While Victoria’s 1994 Commonwealth Games may have briefly covered the city in glory, it’s important to remember this mega-sports event was largely taxpayer supported and did not make money.

“One of the justifications for picking up any baton and hosting the 2022 Commonwealth Games is that the 1994 Victoria Games made money,” says Stan Bartlett, Chairperson of Grumpy Taxpayer$ of Greater Victoria.

“This myth persists in Victoria despite evidence to the contrary that the 1994 Victoria Games simply did not make money.”

“This is troubling when you consider that in 2022, given today’s horrendous cost of land, labour and security, any mega sports event will likely cost $1.5-billion. That’s double the cost of the sewer treatment project,” says Bartlett.

It’s Grumpy Taxpayer’s position that a ‘realistic’ business case for Victoria’s 2022 Games bid must be soberly scrutinized by an independent financial firm. It must be also looked at by financial resources at the CRD to figure out the cost to the federal and provincial taxpayer, and the inevitable local tax levy on residents and business.

Grumpy Taxpayer$ examined the audited financial statements of the Commonwealth Games Society dated Nov. 30, 1994 and found that revenues were largely compliments of the taxpayers.

On revenues of $162.8-million, $62-million was contributed by federal taxpayers, $43.6-million from provincial taxpayers, and $2.7-million from municipal taxpayers. (The municipal share reported here by the Society can’t be reconciled with the various newspaper stories of the time that describe the 1994 Games as mired in financial controversy from the start. It put the municipal share at one point at more than $6.5-million for public works improvements, police security, cultural events and so on).

The Society closed its books with a ‘surplus’ of $6.2-million – arguably money left over after excessive taxpayer funding – which allowed an additional contribution to a legacy fund. The 1994 Commonwealth Games Legacy Fund, which supports high performance sports, started with $15.5-million in 1994 and now stands at about $20-million.

On assets of about $35-million, the Capital region benefited from various legacy capital projects such as the Saanich Commonwealth Place ($16-million), a pool operations fund ($4-million), Juan de Fuca Rec Centre ($4.7-million), and the University of Victoria sports facilities and housing ($11.2-million).

Lastly, the final report of the 1994 Games, called ‘Let the Spirit Live On,’ also cites briefly various economic benefits which are impossible to prove or verify.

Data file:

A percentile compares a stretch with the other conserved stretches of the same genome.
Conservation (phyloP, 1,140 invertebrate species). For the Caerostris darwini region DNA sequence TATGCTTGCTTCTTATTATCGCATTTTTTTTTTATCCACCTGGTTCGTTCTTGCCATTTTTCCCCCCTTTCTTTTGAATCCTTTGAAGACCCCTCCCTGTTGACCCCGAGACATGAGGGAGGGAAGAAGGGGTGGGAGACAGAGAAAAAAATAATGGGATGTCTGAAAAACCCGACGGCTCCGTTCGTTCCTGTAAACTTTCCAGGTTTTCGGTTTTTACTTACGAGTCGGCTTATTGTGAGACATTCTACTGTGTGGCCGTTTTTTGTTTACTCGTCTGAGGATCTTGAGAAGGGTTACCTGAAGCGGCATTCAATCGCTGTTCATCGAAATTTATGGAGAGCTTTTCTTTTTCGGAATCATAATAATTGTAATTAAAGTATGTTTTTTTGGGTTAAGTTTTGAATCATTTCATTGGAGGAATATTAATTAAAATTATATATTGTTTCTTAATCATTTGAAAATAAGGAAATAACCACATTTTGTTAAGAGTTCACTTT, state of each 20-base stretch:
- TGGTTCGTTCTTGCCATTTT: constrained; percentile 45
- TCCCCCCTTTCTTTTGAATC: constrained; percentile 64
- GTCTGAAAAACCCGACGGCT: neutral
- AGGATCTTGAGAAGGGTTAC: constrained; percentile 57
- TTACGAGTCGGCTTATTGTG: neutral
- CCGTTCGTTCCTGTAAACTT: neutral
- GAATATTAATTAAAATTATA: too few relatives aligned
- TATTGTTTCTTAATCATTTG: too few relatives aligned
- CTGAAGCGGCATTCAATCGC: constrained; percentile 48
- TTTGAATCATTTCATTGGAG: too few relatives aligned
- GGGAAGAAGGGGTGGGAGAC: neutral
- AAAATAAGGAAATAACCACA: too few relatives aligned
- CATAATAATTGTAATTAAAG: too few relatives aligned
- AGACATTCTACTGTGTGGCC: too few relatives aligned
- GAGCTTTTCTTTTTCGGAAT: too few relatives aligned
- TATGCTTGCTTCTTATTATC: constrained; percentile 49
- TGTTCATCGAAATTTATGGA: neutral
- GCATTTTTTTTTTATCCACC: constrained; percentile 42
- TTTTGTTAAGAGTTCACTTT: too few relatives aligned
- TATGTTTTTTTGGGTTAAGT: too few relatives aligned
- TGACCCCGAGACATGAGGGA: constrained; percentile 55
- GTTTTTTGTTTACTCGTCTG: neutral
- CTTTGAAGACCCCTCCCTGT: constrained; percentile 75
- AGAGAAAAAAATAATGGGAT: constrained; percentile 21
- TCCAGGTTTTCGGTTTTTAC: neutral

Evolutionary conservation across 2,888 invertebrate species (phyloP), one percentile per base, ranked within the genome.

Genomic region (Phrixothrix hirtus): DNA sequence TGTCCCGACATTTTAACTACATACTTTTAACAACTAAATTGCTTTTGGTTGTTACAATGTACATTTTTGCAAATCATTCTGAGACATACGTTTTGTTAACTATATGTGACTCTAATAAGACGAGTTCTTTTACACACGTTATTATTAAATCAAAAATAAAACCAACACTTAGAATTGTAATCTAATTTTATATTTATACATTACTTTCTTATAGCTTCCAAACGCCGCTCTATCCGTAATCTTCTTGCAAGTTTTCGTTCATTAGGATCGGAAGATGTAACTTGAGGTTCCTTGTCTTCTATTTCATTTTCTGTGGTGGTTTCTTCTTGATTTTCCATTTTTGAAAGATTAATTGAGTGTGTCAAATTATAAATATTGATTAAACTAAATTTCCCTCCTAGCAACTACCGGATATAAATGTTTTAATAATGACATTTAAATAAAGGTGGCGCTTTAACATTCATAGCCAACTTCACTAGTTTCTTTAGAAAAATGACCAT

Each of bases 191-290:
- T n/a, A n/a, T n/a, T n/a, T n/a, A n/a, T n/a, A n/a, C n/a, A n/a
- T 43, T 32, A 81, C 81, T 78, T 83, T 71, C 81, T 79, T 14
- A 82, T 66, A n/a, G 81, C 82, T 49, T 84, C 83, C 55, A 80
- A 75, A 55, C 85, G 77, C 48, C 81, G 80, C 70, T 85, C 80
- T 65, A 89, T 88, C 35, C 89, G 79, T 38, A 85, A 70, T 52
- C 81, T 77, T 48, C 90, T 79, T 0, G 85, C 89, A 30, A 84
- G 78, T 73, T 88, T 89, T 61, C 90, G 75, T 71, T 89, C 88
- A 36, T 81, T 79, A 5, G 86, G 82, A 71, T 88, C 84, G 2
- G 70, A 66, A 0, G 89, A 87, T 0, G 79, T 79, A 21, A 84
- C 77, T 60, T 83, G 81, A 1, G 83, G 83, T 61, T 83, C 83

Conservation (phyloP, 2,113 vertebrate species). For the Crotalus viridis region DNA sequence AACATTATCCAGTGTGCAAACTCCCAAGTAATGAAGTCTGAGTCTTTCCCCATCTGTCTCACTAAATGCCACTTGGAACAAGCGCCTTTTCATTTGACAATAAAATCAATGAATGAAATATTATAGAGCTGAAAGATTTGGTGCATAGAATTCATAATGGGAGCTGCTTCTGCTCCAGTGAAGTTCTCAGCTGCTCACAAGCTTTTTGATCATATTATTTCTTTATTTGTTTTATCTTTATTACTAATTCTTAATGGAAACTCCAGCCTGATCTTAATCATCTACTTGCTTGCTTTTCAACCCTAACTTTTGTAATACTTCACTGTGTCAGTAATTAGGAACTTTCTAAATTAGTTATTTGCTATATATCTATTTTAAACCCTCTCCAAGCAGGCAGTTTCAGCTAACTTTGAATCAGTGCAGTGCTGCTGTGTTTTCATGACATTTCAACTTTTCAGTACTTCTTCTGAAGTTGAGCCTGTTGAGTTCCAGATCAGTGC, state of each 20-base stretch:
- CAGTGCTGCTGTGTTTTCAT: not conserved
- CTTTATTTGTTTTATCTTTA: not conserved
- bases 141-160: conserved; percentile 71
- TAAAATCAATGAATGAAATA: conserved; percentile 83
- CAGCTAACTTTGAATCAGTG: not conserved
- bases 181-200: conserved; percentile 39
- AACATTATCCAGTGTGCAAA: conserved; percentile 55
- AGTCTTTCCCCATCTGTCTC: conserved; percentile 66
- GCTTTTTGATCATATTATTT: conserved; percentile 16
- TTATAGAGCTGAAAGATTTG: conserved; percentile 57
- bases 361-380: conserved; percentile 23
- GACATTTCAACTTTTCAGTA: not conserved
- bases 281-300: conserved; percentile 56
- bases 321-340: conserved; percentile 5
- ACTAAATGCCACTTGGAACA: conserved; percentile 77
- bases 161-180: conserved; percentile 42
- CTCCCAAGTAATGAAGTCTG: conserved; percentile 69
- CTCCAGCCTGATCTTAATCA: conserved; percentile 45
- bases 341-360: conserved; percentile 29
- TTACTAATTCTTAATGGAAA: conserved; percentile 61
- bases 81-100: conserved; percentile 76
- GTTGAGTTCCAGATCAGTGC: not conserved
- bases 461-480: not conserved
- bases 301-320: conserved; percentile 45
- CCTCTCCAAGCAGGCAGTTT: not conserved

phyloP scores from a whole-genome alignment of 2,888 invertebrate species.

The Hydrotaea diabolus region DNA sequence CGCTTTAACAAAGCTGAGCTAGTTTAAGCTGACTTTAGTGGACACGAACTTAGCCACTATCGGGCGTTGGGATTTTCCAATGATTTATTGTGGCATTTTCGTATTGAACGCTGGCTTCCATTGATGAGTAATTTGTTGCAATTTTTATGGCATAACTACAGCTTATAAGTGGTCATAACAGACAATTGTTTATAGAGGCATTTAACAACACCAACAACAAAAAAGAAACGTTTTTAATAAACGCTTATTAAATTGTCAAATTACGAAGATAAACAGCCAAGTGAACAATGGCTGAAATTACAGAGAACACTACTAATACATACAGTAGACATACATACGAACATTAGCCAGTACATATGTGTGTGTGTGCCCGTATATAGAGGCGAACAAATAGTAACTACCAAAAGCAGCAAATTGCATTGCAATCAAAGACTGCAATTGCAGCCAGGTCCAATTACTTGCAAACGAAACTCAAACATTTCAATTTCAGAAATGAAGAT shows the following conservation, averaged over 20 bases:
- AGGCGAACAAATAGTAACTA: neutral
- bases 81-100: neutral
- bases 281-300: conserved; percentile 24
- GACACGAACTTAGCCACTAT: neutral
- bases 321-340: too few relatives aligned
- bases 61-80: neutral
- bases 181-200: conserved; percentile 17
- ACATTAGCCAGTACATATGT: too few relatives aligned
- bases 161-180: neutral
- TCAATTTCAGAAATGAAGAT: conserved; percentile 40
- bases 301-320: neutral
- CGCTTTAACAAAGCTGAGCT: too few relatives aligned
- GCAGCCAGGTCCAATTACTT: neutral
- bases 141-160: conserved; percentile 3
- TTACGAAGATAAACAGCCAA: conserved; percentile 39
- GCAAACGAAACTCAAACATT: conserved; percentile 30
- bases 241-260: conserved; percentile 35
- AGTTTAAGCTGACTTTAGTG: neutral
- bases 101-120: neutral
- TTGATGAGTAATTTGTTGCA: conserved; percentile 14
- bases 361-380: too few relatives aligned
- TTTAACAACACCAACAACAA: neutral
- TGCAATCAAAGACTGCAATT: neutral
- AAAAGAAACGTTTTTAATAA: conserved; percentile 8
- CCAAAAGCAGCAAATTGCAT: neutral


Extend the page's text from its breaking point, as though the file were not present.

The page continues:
It claims the federal and provincial governments recovered about 40 per cent of their contribution through income and sales taxes. It claims about 2,700 jobs were created over three or four years contributing to a low unemployment rate. Supposedly the Games created $500-million in economic activity (or did that include the provincial infrastructure projects that were going to occur anyway?). Tourism increased in 1994 by $50-million to $800-million in Greater Victoria (or was the weather good that year?).

An important part of the final accounting includes substantial provincial infrastructure improvements to prepare for the Games: The province fast-tracked BC Ferries’ two new S-Class super ferries ($268-million), redeveloped the Tsawwassen and Swartz Bay ferry terminals (($77-million), built the Pat Bay/MacKenzie Ave. interchange, ($60-million), the Pat Bay Highway/Wain Road interchange ($15-million), plus made other unspecified highway improvements.

Newspaper reports at the time discuss a $13-million budget for security, with Ottawa picking up the lion’s share and Victoria and Saanich each contributing $1.1-million. There’s no information on the cost for customs, border security, and the Armed Forces.

Add it all up and taxpayers coughed up a monumental amount of funds for operational costs and infrastructure upgrades and got sports infrastructure and an elite sports legacy in return.

Even though the 1994 Games brought benefits to the Capital region, one thing it didn’t do was ‘make money.’

‘Let the spirit live on,‘ Final report of the 1994 Commonwealth Games, 1994.
Victoria Commonwealth Games Society, Audited financial statements to Nov. 30, 1994, KPMG Accountants.
Times Colonist, various news stories and columns, 1989-94.
The economic gamble behind hosting the 2022 Commonwealth Games, Times Colonist op-ed column June 21, 2017


Stan Bartlett, Chair, Grumpy Taxpayer$

John Treleaven, 1st Vice-chair, Grumpy Taxpayer$
250.656.7899, cell 250.588.7899